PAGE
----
The Roman Catholic Bibles have books in the Old Testament that are not found in the Protestant Bible. These books are called the Apocrypha or Deuterocanonical books. Apocrypha means “hidden,” while the word deuterocanonical means “second canon.”
The Apocrypha / Deuterocanonicals were written during the era between the Old and New Testaments, as well as additions to the books of Esther and Daniel. These books are: 1 Esdras, 2 Esdras, Tobit, Judith, Wisdom of Solomon, Ecclesiasticus, Baruch, the Letter of Jeremiah, Prayer of Manasseh, 1 Maccabees, 2 Maccabees.
The Deuterocanonical books teach many things that are not true and are not historically accurate. While many Catholics accepted these books previously, the Roman Catholic Church officially added the Apocrypha / Deuterocanonicals to their Bible at the Council of Trent in the mid 1500’s A.D., because of the Protestant Reformation.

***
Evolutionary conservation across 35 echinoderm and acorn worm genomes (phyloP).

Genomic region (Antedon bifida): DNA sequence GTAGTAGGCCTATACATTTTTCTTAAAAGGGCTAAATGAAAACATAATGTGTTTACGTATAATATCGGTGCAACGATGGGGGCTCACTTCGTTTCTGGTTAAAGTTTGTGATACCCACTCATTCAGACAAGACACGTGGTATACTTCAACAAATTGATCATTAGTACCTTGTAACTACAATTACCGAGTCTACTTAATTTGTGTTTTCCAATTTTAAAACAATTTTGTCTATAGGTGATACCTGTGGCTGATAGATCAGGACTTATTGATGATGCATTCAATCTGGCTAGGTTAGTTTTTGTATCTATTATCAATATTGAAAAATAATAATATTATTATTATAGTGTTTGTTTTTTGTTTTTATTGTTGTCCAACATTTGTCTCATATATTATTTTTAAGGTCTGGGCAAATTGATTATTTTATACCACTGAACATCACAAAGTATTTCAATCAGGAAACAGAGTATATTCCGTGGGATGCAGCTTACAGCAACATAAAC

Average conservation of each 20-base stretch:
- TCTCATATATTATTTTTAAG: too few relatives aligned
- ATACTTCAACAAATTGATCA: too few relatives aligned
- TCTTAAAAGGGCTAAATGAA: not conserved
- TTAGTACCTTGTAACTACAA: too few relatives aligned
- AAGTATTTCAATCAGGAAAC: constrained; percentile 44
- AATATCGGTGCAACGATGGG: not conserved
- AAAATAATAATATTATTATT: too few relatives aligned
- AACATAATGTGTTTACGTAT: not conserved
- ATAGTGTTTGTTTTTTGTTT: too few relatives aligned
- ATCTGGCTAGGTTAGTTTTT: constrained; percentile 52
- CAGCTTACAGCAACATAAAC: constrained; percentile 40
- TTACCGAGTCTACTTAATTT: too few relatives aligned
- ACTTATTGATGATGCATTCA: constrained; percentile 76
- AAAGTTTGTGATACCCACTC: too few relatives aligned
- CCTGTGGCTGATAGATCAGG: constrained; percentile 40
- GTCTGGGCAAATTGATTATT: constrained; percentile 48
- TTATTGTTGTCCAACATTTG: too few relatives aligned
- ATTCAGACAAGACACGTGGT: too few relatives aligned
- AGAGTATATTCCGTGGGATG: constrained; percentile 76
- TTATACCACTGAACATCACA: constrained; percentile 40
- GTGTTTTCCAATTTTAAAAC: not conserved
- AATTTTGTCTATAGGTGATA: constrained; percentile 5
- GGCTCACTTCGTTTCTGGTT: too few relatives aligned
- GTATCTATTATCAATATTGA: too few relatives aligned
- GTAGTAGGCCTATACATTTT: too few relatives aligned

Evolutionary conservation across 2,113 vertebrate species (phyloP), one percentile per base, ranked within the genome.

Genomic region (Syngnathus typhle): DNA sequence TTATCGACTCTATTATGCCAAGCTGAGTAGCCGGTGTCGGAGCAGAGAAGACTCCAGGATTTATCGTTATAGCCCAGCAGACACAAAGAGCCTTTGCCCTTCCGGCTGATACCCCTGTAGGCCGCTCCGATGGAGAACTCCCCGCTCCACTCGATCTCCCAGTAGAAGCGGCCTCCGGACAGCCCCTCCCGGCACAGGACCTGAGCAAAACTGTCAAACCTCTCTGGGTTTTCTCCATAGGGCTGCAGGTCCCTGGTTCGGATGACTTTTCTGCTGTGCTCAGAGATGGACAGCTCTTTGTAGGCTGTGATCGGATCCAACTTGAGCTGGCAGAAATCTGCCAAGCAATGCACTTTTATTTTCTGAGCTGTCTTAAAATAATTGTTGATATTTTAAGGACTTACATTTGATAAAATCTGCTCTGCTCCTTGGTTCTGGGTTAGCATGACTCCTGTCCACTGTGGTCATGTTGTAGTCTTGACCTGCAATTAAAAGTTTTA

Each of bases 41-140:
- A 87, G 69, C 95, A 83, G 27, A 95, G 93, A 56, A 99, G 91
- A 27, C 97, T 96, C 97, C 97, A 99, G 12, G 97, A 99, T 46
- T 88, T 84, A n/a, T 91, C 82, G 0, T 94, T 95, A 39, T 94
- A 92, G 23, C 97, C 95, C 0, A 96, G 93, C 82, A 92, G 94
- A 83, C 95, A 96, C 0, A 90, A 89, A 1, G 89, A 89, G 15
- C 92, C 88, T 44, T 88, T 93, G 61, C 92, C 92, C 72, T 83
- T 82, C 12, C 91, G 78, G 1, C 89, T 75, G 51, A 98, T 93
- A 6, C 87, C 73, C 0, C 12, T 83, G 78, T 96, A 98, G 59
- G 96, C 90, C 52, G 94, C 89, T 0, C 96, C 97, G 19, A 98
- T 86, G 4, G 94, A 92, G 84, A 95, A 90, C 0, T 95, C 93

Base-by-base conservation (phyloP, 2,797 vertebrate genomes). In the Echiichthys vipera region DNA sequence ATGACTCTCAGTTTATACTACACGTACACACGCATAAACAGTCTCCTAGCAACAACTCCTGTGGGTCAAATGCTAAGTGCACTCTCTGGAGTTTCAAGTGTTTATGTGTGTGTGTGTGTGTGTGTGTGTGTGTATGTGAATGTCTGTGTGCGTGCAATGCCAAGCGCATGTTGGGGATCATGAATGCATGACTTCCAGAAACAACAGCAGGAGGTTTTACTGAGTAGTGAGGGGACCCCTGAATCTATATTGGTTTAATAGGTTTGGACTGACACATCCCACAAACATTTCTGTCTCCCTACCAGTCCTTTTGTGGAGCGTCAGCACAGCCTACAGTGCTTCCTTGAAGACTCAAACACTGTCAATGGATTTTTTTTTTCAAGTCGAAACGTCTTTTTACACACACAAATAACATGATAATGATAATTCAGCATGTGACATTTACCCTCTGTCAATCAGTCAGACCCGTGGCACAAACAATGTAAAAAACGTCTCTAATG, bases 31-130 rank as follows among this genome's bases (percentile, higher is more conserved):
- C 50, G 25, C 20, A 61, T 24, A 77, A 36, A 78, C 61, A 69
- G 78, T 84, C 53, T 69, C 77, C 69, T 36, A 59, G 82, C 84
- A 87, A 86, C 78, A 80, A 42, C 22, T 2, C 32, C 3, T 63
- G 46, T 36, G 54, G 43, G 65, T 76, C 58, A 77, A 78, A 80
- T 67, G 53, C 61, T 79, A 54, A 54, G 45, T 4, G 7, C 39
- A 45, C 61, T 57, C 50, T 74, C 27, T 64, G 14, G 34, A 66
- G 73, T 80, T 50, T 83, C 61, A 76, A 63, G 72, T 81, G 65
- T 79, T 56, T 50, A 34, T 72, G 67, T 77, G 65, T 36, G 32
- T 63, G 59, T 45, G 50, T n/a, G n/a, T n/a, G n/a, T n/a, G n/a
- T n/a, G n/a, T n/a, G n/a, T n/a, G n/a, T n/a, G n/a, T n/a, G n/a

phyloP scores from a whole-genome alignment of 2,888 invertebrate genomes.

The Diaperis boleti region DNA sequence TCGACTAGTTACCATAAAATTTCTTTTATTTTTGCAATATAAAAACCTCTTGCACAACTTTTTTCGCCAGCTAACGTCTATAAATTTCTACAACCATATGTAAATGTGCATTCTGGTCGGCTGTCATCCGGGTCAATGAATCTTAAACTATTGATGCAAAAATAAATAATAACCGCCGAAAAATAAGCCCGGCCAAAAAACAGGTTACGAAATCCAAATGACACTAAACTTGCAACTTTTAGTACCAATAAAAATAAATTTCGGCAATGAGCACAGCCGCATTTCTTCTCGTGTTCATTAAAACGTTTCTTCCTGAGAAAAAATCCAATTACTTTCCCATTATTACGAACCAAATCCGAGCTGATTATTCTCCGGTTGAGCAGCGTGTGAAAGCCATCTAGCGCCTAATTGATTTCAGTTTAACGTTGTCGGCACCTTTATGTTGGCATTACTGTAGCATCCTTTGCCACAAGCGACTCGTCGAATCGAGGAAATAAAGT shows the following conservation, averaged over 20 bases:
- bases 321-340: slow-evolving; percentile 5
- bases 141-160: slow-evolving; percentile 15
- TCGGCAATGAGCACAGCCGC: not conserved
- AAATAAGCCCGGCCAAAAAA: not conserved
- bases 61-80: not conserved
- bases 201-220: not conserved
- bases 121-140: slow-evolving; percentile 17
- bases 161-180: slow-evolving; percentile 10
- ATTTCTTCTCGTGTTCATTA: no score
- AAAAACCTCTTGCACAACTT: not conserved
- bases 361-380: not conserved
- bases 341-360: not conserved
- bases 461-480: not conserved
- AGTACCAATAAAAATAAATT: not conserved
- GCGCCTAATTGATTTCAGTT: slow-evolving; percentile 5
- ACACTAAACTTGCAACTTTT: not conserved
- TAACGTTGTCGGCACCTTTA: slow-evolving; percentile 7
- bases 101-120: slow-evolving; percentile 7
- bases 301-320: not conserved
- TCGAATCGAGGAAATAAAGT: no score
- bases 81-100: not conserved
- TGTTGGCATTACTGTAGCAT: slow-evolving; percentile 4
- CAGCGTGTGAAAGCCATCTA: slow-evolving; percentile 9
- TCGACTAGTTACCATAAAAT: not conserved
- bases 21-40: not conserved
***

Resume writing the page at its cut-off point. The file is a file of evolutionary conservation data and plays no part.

The Hebrews never accepted these books as part of the Hebrew Bible. And the New Testament writers never quoted from Apocryphal / Deuterocanonical books simply because these books contained many errors.
But the Catholic church included the Apocrypha / Deuterocanonicals because these books support some of the beliefs that it teaches and practices which are not in agreement with the Bible such as praying for the dead, petitioning “saints” in Heaven, worshiping angels, and “alms giving” atoning for sins, purgatory and other un-biblical beliefs.
It is because of the historical and theological errors that the Apocrypha contains that these books must be regarded as fallible and not authoritative as the inspired Word of God.
In His service,